A war criminal lives in luxury in London
He was convicted more than four years ago for committing crimes against humanity in 1971 and he is one of the 25 most wanted Brits by the Interpol. Yet, Chowdhury Mueen Uddin is leading a luxurious life in London.
British newspaper The Sun on Wednesday ran a news item on Mueen. He now lives in a £1 million home in Southgate of North London. The newspaper found him shopping and visiting a mosque.
Prosecutors and war crimes trial campaigner in Bangladeshi viewed that this has been possible thanks to the inaction of the British government to take steps against the man who has been sentenced to death for killing the brightest luminaries of Bangladesh with a heinous intention to intellectually cripple the soon-to-be-born country.
"The British government is showing double standards in the case of Mueen Uddin," said Tureen Afroz, a leading prosecutor at the International Crimes Tribunal in Bangladesh.
"They are vocal about trial and punishment of war criminals and perpetrators of genocide worldwide. But they are allowing a convicted war criminal like Mueen Uddin to lead a life there freely," she said.
Immediately after December 16, 1971, when Bangladesh achieved victory in the war, Mueen, a leader of infamous Al-Badr Bahini, fled Bangladesh and emerged as a leader of the Muslim community in the UK.
Despite being a fugitive, he managed to get British citizenship and became, among other things, the vice-chairman of East London Mosque and London Muslim Centre, and a director of Muslim spiritual care provision in the National Health Service of the UK.
Four decades after his crimes, a Bangladeshi war crimes tribunal tried Mueen and his cohort Ashrafuzzaman Khan in absentia for killing at least 18 university teachers, journalists and doctors.
And the International Crimes Tribunal-2 handed down death penalty for the crimes in November, 2013.
After his conviction, Bangladesh requested The International Criminal Police Organisation (Interpol) to issue a red notice to arrest Mueen.
A Bangladeshi police official about the Interpol's procedure said after receiving request from a member country, Interpol verifies all documents related to the fugitive to see if the case was fit for issuing a red notice.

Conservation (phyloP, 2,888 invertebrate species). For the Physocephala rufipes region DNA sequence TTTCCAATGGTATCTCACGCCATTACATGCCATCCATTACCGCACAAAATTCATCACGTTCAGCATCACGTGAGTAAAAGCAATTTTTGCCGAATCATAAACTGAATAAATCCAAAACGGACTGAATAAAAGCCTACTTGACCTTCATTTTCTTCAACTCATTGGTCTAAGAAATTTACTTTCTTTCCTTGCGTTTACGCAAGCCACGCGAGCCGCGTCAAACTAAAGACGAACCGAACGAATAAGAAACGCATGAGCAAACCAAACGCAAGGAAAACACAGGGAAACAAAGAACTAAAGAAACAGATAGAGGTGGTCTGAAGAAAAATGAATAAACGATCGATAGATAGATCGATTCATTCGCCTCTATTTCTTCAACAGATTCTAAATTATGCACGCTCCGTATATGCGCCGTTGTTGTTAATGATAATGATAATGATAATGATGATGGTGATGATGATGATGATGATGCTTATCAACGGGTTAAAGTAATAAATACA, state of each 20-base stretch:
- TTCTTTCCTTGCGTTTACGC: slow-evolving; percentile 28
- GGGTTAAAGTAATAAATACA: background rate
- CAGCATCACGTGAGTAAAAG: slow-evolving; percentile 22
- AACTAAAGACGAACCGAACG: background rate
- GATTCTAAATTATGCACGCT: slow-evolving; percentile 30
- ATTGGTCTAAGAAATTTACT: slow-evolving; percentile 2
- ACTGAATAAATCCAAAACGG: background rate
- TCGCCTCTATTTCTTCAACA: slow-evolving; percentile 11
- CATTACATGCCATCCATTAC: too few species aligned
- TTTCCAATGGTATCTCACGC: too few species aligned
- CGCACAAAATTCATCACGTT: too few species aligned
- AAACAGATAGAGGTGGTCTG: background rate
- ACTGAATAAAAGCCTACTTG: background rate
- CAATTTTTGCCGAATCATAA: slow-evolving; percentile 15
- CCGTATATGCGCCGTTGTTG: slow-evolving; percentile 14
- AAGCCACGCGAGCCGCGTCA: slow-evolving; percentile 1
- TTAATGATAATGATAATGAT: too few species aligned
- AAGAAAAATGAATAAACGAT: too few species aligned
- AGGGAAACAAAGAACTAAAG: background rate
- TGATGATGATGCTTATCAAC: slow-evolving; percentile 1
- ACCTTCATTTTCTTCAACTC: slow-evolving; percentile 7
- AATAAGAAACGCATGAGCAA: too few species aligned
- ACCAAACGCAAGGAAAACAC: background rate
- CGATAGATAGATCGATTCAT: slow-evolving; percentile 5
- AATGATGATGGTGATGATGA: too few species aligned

If satisfied with the documents, Interpol issues a red notice. If any member country finds the fugitive on its land, it notifies the Interpol and verifies documents of the fugitive.
“It's a long procedure and it totally depends on the country where the fugitive takes shelter … whether it sends him or her back. Interpol only facilitates the procedure,” the officer said seeking anonymity.
“Having a criminal deported becomes more difficult if there is no extradition treaty between the two countries,” the officer said.
Bangladesh has no extradition treaty with the UK, according to foreign ministry officials.
Wednesday's report of The Sun reads, “Interpol has published a photo of the Muslim leader [Mueen Uddin] among 25 most wanted Brits on the run. But The Sun easily found him at his £1 million home in Southgate, North London.”
One of his neighbours said: “Interpol can't be looking very hard.”
Speaking to the newspaper at his home, Mueen said: “It's all rubbish.” He has launched an appeal against the Interpol red notice.
The newspaper published three photos which pictured him picking up supplies at a supermarket in London.
Shahriar Kabir, a prominent war crimes trial campaigner, said Mueen Uddin is very influential among Britain's Muslim community that consisted of a large number of Jamaat men from Bangladesh and people of Pakistani origin. And for this reason, British government might not take action against him, he said.
Besides, Bangladesh has failed to launch an aggressive diplomatic campaign to counter the negative propaganda against the ongoing war crimes trial, said Kabir, also the president of Ekattorer Ghatak Dalal Nirmul Committee.
“He [Mueen] is an offender. If the British government is unwilling to send him back, then Britain can try him as per its law. Bangladesh government has to convince Britain to do so but we didn't see that effort,” said Kabir.
Tureen said, “I do understand that they have an issue with death penalty but that does not mean that they would give free life to a convicted war criminal so much that he can give interviews to the media, Al Jazeera.”
The British should clarify their position regarding Mueen, she told The Daily Star.